Career and life planning scheme needs to help foster futures - not just success

By Caroline Sin, vice-chairperson, The Hong Kong Association of Careers Masters and Guidance Masters
By Caroline Sin, vice-chairperson, The Hong Kong Association of Careers Masters and Guidance Masters |

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Students with their DSE results to apply the Central Admission Scheme 2015 at the Haking Wong IVE Central Admission Centre in Cheung Sha Wan.

Local secondary schools have received a HK$500,000 grant for career and life planning (CLP) for almost two years now. But disappointingly, the primary use of it has not been in line with the blueprint published by the Education Bureau.

For one thing, there is a huge gap between the amount of additional resources given to a school and the amount of additional manpower allocated to the school’s CLP efforts. Another example is the use of the grant solely to buy one-size-fits-all services, which can hardly cater for the diversified needs of individual students.

The best thing about the CLP scheme is that it respects the uniqueness of every individual. CLP, together with each school’s carefully designed educational programme, can address students’ individual needs in pursuit of successful school experiences and a purposeful direction.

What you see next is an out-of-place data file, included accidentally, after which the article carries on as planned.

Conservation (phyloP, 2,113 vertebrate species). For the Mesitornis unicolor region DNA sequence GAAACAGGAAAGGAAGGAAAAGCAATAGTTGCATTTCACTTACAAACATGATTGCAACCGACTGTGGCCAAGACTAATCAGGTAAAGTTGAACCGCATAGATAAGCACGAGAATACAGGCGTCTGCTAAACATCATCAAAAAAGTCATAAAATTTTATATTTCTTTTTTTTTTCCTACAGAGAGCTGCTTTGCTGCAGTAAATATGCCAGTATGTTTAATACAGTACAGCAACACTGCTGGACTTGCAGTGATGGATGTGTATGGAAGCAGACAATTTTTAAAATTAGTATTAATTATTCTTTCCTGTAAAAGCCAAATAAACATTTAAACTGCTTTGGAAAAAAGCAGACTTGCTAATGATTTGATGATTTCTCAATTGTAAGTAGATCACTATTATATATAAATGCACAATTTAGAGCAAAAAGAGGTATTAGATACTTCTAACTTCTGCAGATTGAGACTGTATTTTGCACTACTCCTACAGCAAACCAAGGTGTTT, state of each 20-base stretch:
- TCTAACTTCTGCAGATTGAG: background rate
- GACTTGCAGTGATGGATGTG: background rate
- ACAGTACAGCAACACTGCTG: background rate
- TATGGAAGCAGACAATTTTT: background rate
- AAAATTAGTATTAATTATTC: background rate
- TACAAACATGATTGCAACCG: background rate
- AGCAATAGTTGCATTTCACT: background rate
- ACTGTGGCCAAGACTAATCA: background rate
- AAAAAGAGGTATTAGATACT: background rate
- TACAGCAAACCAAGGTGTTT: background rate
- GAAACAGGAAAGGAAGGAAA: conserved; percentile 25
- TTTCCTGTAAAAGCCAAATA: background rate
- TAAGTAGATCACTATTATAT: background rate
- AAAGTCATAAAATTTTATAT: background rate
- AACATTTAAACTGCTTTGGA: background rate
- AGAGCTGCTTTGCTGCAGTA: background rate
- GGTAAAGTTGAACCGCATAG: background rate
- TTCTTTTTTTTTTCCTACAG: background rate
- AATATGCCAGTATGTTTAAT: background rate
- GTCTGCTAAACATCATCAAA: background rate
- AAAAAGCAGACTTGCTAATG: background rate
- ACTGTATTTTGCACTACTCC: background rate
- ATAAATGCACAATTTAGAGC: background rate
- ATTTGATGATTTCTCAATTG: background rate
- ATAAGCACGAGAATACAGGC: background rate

However, diversity and customisation seem to have been forgotten in Hong Kong’s drive for success.

Another issue is that many people have wrongly labelled CLP. Some think it is only for “low achievers”, as they need more help getting a job than others. This is completely inaccurate. CLP should be for everyone; be they academically strong or weak.

There has been a lot of coverage on the recent spate of suicides, which is due to academic pressure. Students having a clear idea of where their future lies, with sufficient guidance and support to make it happen, is one of the key ways in which we can reduce these suicides.

Let’s hope that the primary use of the CLP grant can be kept as it was intended, and our students can look forward to a better future.